Save our sleep!

Nov 14, 2018
2 minutes to read

If you only read one thing, make it this:

“It’s actually quite normal to wake up during the night.”


Sometimes a good night’s sleep seems like a unicorn – it probably exists, but you’ve never experienced it (at least, not lately). If that’s the case for you, it’s worth checking in to see whether you’re accidentally sabotaging your sleep health.

After all, how you feel while you're awake partly depends on what happens while you're asleep – giving your body and brain the time and space to reset and supporting both your physical and mental health. It’s worth sorting out – aside from the safety issues that come with being exhausted, ongoing sleep deficiency can affect how well you think, work, learn and react to the people around you.

Here, Professor Dorothy Bruck, chair of the Sleep Health Foundation, shares some of the most common mistakes many of us are making when it comes to sleep, to help you avoid them.


Weekend lie-ins


Professor Bruck says a one-hour lie-in on weekends is fine, but much longer than that and you’re messing with your body clock, creating a jet-lag effect come Monday morning.

“It’s better to wake up and get up by 8am so that you’re getting the morning light,” she says. “And if you’ve really accumulated a sleep debt then a) rethink your sleep times during the week and b) have an afternoon nap. A nap on the weekend is better than lying in.”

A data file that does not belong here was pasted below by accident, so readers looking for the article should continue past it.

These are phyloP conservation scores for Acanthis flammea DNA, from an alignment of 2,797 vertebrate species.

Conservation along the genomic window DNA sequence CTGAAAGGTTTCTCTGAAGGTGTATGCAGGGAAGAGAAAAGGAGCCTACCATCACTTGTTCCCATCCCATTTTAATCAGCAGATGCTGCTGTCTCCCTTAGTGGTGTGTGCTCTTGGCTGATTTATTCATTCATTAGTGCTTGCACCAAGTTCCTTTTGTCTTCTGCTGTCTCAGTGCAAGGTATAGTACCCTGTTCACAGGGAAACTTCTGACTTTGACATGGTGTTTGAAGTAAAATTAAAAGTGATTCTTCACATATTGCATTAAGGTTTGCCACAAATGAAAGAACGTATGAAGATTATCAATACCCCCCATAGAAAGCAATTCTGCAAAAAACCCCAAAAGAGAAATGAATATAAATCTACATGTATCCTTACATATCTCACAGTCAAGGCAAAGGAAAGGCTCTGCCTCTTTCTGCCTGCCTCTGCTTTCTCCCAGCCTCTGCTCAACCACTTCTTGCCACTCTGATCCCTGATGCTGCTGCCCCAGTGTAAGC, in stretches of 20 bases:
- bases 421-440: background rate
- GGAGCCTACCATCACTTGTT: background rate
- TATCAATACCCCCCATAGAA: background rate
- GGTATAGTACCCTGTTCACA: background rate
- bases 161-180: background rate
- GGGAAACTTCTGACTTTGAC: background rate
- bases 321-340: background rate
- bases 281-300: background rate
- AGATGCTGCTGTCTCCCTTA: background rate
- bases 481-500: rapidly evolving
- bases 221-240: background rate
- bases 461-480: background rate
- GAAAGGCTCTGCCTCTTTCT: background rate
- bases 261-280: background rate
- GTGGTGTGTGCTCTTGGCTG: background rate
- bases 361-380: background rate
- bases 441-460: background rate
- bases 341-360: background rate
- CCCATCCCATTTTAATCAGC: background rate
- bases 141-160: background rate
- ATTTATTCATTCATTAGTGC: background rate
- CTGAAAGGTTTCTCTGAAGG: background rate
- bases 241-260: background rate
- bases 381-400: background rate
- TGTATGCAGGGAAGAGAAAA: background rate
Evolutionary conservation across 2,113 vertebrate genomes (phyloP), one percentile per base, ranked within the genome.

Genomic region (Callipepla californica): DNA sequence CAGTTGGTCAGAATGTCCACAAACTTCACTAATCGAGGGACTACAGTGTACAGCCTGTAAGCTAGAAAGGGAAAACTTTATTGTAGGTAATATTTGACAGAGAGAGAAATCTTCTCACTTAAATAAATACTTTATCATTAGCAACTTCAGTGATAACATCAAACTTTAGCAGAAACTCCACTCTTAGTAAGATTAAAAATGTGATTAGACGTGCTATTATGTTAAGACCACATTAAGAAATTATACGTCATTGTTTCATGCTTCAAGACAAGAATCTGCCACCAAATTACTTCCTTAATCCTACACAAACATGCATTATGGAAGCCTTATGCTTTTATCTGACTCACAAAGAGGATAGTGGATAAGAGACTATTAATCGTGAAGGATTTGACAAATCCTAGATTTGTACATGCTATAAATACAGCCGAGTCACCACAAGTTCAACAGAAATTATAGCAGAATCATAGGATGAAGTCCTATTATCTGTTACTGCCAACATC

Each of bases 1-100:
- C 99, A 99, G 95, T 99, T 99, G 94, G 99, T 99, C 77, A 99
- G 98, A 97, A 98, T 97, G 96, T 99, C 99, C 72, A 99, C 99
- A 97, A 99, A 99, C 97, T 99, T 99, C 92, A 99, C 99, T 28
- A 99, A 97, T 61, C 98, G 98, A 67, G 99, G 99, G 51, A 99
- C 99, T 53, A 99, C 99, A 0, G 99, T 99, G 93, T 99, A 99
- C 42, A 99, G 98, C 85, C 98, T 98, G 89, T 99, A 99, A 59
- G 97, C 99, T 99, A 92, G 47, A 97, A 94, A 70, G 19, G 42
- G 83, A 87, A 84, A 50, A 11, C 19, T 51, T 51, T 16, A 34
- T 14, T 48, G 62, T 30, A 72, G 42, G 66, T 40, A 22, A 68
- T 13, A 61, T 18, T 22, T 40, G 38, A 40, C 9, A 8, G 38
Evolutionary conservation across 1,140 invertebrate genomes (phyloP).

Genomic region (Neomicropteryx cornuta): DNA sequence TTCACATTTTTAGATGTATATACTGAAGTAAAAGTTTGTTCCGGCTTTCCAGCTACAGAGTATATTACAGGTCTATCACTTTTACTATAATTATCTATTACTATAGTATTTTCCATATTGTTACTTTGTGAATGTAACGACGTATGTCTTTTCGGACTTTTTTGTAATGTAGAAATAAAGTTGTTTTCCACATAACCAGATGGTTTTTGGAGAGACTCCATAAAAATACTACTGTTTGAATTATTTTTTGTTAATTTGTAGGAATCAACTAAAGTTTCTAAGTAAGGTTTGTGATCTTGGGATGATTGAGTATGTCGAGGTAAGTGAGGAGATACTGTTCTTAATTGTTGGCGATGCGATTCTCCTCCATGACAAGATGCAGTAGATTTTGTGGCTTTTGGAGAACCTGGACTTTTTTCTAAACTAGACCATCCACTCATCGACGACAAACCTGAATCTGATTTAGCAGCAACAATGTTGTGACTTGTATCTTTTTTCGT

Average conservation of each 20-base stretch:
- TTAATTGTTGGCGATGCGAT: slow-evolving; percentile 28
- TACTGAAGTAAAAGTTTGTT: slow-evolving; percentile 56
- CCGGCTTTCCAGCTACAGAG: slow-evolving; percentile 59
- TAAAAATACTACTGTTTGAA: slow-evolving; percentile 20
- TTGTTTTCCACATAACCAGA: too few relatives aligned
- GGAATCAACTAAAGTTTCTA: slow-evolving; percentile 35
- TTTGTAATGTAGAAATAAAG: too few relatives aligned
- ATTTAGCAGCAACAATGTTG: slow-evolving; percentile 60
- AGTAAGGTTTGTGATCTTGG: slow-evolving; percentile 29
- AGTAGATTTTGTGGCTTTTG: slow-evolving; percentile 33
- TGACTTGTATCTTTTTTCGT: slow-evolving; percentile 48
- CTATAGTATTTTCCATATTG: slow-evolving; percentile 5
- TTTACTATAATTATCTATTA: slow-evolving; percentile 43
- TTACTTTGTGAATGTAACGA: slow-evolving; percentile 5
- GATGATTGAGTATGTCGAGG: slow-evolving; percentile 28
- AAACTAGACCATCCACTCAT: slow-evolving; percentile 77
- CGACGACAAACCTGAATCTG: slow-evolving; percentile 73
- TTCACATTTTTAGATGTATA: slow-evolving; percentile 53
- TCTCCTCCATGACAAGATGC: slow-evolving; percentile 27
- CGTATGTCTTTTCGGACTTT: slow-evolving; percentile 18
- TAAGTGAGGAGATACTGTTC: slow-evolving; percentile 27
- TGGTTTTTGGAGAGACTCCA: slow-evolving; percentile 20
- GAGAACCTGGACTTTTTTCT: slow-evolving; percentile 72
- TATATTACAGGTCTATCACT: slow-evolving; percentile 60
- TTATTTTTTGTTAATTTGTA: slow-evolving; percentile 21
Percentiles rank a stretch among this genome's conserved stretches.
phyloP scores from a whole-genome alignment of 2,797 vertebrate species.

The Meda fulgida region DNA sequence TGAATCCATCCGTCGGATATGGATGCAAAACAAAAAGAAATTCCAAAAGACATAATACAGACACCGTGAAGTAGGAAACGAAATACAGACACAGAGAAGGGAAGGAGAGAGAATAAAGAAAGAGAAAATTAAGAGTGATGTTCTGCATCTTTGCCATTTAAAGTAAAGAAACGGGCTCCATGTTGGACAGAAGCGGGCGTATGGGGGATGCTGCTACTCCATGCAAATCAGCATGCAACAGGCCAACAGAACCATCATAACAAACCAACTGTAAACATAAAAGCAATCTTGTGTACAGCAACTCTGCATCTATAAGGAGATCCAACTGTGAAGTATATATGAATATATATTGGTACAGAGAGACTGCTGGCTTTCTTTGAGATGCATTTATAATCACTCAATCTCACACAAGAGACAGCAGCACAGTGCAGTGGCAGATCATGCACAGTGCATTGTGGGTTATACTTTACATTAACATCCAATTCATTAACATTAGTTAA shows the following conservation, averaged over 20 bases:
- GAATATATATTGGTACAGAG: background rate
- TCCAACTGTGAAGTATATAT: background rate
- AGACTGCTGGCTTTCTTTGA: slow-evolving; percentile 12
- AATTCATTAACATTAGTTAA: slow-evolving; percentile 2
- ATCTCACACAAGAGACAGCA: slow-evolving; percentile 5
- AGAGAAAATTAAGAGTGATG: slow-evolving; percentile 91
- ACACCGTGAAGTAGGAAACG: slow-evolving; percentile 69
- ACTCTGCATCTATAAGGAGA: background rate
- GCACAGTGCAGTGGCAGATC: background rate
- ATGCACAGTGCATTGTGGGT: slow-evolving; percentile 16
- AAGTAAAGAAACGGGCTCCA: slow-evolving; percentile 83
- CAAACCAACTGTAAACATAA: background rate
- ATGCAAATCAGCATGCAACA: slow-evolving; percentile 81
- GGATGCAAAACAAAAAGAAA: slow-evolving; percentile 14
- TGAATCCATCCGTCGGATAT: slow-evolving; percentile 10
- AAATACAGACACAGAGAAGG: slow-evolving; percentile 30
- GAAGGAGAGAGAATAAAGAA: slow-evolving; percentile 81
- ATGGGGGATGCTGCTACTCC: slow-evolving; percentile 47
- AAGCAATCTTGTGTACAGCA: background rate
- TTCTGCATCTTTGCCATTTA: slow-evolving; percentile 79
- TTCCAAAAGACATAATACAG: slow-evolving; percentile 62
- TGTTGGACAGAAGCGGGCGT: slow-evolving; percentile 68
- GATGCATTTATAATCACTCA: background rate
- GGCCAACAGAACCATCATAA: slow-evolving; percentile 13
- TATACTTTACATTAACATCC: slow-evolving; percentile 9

Unrealistic expectations


According to Professor Bruck, some people think a good night’s sleep is going into a deep sleep slowly before gradually climbing into a lighter sleep phase towards the morning.

“We actually have a rollercoaster of light and deep sleep [phases] across the night,” she says. “We go down into deep sleep and we have periods of light sleep or wakening about every 90 minutes. So it’s actually quite normal to wake up during the night.

“The problem is people get flooded with all these anxious thoughts when they wake, about what’s happening at work or whatever, and then stay awake.”

It’s better to “stop your chattering brain” and stay relaxed so you can drift back to sleep, she says.


Not having a buffer


Having a buffer zone before bed is crucial, Professor Bruck says.

“People think they can work on their laptop – even if they’ve stopped the blue light – then turn the computer off and go to sleep, but your mind is still stimulated,” she says.

She recommends having a buffer zone of an hour to an hour-and-a-half for relaxing things, such as having a bath or looking at a magazine.


Trying to force sleep


Some people are trying to control their sleep too much, Professor Bruck says.

“They’re lying in bed going, ‘go to sleep, go to sleep, go to sleep’ which is the wrong thing to do – you can’t force it,” she says. “It’s much better to create the right conditions for sleep to come. Try slow breathing, clearing your mind, thinking of your last holiday or your next holiday. Some people like to do mindfulness apps, particularly in that buffer zone.”



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